March 20, 2012

Copts, Popes, Shenouda? Did I miss something?

by Clint Archer

If you read any news other than the sports pages, you have probably picked up that the Pope died. But not that one, the other one.

I guess it’s more accurate to say a pope died.

Until I visited Egypt last year, I didn’t even know there were popes. So, to share with you the crash course I went through in Egypt here are four questions that may help you navigate your news feed this week…

1) Who is Shenouda?

The late Pope Shenouda III of Alexandria was the head of the Coptic Orthodox Church from 1971 until last Saturday (17 March 2012) when he passed away at 88 years of age.

 

2) How many Pope’s are there?

Pope or Papa from the Latin means father, and refers to the spiritual head of the Roman Catholic Church, but also the Coptic Church. I thought that the Catholic Pope Benedictus was the only one to keep my eye on, but it turns out there are a few other popes poking around the theological landscape. The Greek Orthodox Church calls their head the Patriarch, which is just a fancier name for Pope. All Orthodox churches call their priests “Father” or if they get promoted up the ecclesiastical food chain, Monseigneur (which means my lord).

This isn’t the place to gag or do an exposition of Matt 23:9  but I am grateful for the Protestant habit of calling their leaders by the biblical descriptors of their role, i.e. pastor (under-shepherd), overseer (bishop), and elder. When these monikers become used as titles, e.g. “Please call me Pastor Archer” or worse, Reverend, then they are missing the point.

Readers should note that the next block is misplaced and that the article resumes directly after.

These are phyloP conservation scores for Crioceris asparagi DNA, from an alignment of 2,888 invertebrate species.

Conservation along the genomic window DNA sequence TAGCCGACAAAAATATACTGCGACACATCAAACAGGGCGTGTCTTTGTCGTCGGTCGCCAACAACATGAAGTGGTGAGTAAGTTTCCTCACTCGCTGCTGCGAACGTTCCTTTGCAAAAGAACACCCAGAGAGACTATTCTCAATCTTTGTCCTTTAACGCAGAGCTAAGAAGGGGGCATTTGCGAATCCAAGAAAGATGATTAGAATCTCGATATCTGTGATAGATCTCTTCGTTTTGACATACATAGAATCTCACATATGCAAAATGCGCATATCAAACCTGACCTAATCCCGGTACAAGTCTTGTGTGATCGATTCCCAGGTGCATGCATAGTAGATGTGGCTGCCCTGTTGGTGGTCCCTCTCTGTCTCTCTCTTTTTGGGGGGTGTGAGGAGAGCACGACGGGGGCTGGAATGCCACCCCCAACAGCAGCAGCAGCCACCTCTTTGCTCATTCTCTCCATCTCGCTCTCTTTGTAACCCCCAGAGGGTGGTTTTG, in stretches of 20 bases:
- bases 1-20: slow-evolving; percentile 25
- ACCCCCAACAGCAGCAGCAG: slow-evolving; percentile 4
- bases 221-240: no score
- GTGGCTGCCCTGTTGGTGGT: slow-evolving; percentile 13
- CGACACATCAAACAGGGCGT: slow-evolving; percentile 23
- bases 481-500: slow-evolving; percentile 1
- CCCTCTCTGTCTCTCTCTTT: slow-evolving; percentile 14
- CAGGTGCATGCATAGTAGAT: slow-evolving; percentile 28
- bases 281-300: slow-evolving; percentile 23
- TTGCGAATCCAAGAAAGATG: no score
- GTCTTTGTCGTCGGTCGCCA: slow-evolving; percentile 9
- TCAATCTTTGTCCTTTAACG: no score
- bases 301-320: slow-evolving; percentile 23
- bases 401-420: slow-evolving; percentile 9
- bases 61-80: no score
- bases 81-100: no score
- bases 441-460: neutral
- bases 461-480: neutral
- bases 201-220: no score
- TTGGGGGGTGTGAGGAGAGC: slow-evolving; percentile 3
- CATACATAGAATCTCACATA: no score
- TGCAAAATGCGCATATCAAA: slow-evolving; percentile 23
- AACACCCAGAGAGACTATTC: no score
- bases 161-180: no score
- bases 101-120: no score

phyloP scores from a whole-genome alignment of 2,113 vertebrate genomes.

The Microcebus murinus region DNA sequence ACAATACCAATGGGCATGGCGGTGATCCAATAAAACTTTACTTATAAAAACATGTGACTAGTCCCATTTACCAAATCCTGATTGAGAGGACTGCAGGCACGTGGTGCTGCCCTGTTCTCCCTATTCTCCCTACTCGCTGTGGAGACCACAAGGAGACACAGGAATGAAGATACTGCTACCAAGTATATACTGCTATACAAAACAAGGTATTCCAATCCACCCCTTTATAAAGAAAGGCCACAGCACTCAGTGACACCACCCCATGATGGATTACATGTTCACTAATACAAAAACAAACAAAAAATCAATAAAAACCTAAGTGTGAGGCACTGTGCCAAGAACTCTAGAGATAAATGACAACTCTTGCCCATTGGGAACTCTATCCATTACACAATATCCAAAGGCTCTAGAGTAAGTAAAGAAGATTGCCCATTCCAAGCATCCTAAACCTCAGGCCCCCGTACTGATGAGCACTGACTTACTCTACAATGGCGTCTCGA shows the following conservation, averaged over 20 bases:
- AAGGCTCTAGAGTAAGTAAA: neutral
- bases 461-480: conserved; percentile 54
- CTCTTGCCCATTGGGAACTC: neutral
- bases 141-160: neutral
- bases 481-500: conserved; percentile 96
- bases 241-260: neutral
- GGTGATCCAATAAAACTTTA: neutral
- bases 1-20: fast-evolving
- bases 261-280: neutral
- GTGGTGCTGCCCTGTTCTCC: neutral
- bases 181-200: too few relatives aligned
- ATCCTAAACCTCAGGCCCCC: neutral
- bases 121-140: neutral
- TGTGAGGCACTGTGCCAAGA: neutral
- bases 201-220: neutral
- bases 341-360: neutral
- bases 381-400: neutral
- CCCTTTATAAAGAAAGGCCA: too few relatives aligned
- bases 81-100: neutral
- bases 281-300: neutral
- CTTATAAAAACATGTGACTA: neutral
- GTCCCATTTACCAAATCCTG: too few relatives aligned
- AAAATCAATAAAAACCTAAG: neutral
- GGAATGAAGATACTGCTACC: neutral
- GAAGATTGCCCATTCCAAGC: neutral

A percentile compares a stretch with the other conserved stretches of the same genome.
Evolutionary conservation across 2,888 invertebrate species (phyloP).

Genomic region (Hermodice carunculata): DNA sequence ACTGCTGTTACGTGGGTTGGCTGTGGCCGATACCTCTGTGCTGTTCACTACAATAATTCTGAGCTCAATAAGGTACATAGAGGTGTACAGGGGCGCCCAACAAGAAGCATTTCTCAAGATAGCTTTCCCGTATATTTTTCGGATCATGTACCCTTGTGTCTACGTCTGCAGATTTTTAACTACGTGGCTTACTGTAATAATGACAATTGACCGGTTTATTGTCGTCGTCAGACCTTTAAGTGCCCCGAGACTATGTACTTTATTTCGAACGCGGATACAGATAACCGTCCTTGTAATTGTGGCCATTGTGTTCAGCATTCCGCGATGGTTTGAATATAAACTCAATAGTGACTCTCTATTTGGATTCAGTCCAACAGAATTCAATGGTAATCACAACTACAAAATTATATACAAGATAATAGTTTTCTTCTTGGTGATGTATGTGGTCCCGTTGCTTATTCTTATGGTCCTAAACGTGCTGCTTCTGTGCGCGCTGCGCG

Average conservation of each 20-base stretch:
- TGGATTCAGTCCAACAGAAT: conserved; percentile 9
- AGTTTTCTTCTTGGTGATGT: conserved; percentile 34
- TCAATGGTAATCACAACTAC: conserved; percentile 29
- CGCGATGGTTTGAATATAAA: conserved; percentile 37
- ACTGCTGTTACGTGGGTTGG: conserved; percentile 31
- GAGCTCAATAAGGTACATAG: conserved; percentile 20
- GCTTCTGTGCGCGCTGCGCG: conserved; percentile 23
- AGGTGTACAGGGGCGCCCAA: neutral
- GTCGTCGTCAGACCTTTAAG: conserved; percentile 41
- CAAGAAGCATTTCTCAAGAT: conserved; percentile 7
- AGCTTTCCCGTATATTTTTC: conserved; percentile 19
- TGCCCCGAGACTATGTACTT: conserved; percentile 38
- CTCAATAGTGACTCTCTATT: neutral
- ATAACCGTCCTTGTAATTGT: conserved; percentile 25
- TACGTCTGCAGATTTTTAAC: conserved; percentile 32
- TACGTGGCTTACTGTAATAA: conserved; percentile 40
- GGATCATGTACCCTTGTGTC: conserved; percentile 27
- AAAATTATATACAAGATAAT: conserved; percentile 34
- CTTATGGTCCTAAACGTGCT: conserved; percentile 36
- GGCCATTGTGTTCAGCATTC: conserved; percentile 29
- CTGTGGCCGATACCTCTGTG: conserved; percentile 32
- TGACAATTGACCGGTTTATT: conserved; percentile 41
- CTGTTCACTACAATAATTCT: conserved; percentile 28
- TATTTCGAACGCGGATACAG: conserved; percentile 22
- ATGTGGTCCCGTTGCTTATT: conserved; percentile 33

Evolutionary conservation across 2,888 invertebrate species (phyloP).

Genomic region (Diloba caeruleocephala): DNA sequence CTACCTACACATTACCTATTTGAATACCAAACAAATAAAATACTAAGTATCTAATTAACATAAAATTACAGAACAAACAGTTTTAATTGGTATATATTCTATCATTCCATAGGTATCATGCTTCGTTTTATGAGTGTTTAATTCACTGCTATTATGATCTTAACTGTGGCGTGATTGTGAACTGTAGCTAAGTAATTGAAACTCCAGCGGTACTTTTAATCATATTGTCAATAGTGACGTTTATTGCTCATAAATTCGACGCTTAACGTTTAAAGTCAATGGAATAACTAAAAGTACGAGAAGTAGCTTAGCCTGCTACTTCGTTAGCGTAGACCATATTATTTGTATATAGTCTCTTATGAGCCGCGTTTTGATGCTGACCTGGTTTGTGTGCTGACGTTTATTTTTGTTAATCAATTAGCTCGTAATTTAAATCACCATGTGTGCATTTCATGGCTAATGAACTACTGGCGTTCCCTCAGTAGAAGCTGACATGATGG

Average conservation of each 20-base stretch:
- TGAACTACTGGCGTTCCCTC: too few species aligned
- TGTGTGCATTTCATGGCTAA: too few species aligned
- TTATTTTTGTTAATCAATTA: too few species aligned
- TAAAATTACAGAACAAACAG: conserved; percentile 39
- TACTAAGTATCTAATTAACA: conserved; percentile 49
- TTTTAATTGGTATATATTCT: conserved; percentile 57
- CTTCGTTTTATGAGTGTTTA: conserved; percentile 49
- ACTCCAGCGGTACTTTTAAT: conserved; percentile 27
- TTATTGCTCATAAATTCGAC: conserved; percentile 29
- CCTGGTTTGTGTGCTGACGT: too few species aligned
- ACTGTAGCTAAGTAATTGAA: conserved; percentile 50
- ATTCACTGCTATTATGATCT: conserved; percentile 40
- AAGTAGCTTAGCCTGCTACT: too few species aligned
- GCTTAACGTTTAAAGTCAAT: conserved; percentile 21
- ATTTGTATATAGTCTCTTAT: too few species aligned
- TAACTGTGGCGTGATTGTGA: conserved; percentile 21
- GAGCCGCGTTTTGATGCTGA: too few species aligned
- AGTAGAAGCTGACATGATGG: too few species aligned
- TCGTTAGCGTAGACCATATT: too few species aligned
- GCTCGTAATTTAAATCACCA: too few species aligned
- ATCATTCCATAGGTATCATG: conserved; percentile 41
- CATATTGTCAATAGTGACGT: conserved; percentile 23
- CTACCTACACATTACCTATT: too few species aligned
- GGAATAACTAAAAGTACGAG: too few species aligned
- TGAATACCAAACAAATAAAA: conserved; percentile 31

3) What’s a Copt?

Coptic refers to the mispronunciation of “Egypt” by the Arabian invaders who coined the mondegreen, “E’copt.” So a Copt is a person of the Coptic culture, or of ancient Egyptian decent, as opposed to Arab Egyptians. Copts are traditionally “Christian” in that they are not Muslim, like their Arabian compatriots. There has always been significant tension between the two groups, as evidenced in the violent persecution and legal discrimination of Copts by Muslims.

This is a fascinating corner of Church history that is worthy of exploration.

4) Whose next in line?

I wish I could be objective and say I don’t have a dog in this fight, but the truth is I wish I could vote for the next Coptic Pope.

I met Bishop Thomas last year when I spent three days in his Monastery over Easter. I witnessed the humility, intelligence, theological astuteness, and Evangelical commitment of this extraordinary man.